The Credo of Capital

The first of these themes is the integral role that national debt played in the development and evolution of financial markets. There is “a feedback effect from public debt and its role in financial development to faster growth, and from faster growth back to financial deepening and economic development.”10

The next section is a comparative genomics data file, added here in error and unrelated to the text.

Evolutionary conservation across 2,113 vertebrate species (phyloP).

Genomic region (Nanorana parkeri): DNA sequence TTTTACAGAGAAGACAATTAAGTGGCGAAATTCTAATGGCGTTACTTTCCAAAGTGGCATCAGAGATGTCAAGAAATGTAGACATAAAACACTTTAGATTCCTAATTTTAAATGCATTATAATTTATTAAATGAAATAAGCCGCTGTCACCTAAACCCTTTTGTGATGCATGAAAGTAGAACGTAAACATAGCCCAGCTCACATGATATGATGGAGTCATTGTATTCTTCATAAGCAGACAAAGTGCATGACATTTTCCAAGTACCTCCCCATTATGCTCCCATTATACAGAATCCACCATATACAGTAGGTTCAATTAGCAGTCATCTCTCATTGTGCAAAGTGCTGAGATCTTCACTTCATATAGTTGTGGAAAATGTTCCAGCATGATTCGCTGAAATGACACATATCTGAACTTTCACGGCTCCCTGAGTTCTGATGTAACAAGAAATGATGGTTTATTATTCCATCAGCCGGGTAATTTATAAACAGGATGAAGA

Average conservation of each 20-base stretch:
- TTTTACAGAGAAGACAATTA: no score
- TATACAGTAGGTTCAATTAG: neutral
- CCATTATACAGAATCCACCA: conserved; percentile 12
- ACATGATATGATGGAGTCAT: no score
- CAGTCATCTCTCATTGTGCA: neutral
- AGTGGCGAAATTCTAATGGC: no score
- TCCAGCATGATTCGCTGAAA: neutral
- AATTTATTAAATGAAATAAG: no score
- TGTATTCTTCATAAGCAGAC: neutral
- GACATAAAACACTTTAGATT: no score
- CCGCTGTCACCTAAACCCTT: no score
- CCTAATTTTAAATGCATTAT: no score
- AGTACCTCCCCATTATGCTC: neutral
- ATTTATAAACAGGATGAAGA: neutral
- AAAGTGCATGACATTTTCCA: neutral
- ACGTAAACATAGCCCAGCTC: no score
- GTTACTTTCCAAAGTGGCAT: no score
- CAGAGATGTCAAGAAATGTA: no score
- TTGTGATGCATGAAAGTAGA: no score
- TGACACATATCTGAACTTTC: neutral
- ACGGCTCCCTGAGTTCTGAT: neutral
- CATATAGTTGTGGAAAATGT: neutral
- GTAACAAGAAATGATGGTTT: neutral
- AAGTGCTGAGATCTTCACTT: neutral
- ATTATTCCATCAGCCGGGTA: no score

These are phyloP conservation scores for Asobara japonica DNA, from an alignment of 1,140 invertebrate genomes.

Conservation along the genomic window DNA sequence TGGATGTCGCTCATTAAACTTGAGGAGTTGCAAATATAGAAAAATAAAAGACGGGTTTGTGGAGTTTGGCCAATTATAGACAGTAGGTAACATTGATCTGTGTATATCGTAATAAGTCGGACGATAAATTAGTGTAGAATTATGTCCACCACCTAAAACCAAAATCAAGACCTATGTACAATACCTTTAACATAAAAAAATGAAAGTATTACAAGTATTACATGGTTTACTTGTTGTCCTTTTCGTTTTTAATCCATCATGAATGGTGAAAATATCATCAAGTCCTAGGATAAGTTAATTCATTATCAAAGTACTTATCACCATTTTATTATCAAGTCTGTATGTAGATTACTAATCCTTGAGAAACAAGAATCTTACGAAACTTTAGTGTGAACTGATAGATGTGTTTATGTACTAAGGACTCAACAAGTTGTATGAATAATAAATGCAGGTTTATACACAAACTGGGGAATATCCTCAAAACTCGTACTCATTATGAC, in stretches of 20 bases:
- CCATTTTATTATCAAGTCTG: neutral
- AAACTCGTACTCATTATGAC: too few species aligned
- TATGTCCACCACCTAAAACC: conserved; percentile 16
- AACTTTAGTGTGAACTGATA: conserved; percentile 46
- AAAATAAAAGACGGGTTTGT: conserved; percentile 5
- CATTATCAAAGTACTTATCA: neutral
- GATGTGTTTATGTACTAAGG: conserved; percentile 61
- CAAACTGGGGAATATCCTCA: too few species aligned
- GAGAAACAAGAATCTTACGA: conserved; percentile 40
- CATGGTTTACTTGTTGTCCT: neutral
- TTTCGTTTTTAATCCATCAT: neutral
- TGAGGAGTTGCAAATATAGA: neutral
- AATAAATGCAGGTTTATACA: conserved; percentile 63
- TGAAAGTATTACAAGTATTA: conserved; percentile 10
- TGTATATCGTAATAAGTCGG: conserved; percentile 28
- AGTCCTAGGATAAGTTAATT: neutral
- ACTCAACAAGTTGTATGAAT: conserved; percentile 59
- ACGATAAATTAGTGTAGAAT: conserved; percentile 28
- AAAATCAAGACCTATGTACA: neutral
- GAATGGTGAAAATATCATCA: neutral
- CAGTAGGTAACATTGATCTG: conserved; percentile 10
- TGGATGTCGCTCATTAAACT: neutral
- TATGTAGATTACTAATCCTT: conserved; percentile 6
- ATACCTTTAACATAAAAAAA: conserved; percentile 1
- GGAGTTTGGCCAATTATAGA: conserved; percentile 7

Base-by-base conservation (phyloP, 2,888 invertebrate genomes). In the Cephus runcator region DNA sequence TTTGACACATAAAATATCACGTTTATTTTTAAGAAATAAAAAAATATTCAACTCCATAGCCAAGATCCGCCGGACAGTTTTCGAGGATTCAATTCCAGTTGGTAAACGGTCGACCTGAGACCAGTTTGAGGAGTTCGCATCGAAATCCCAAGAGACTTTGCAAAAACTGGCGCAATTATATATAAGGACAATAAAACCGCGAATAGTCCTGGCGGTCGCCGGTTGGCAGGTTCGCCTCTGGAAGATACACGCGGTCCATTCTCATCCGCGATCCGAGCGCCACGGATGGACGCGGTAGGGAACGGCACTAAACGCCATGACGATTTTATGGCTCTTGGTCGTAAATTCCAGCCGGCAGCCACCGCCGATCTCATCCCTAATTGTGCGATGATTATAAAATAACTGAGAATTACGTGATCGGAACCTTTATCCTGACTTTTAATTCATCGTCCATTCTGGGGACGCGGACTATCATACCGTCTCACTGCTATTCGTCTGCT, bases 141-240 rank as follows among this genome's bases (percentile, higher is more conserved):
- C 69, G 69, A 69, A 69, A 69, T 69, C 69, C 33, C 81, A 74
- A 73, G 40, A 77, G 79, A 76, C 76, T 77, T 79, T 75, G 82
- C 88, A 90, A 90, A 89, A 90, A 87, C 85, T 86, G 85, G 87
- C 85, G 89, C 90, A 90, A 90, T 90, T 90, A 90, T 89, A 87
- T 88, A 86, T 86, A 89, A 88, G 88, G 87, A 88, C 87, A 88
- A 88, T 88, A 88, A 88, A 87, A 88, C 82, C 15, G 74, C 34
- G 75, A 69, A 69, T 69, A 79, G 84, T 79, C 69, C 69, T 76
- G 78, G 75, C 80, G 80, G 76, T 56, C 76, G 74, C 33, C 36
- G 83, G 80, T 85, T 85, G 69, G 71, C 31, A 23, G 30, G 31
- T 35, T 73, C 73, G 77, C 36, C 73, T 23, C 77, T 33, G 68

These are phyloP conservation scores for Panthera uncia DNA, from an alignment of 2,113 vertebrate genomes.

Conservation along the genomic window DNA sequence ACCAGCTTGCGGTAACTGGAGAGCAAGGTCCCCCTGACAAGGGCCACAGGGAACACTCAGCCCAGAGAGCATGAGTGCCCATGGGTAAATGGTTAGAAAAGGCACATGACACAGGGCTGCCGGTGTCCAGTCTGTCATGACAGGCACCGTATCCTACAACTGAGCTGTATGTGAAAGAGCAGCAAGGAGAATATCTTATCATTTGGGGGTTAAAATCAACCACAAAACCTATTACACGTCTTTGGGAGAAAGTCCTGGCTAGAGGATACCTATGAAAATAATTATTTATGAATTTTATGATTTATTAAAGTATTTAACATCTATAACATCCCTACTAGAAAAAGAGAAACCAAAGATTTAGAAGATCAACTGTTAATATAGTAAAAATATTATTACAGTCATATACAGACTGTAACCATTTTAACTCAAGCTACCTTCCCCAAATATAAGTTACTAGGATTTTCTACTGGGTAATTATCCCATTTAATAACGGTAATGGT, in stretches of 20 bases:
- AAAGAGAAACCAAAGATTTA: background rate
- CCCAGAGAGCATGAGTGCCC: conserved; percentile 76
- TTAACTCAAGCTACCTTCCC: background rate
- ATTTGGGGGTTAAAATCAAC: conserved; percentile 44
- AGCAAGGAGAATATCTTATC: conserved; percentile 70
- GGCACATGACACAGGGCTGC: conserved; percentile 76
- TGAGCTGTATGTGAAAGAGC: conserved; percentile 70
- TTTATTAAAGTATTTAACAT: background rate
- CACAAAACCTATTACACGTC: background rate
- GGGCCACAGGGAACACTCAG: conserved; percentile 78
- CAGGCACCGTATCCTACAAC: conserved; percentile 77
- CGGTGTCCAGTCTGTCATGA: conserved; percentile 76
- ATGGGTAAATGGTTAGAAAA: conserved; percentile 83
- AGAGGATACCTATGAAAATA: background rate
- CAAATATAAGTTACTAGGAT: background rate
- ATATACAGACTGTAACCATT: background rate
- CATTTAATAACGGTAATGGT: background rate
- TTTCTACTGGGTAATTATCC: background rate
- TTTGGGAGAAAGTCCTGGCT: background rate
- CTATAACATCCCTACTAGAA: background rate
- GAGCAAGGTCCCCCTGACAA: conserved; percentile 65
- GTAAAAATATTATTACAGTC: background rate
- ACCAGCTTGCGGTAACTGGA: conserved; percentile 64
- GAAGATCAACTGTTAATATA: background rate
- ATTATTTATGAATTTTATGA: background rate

Government debt, a liability incurred by the state to fund its expenditures, involves a contractual obligation to pay interest and redeem the borrowed sum on maturity of the obligation. The emergence of the age of modern public finance was itself, In Defense details, dependent on the evolution of an institutional mechanism to protect the interest of the creditors against the risk of default.11 A key development in this context was the emergence of secondary markets where public debt could be sold and resold multiple times. As widely accepted collateral that was easily traded and that maintained its value, sovereign debt came to be the anchor of mechanisms of credit creation and a benchmark for riskier assets. In Defense clearly delineates how financial markets developed along with production and trade, buttressed by trading and borrowing on the collateral of public debt securities. The rise of national debt fueled the development of private financial markets, which were the cornerstone of the commercial and industrial revolutions of the eighteenth and nineteenth centuries. Thus, “It is no coincidence, from this standpoint, that modern economic growth emerged first in Northwest Europe, the cradle of modern sovereign borrowing and lending.”12 The role of government debt in the development of financial markets and the rise of capitalism embodies its “public good” aspect. But what needs to be spelled out is that this debt is also, in the hands of the creditors, a privately owned asset — private property. National debt has been instrumental in creating and enriching the class of rentiers and financiers mediating between the state and the public. The broker-dealers trading government debt did not just grease “the wheels of sovereign finance” and invigorate private capital markets. They represented a burgeoning financial aristocracy.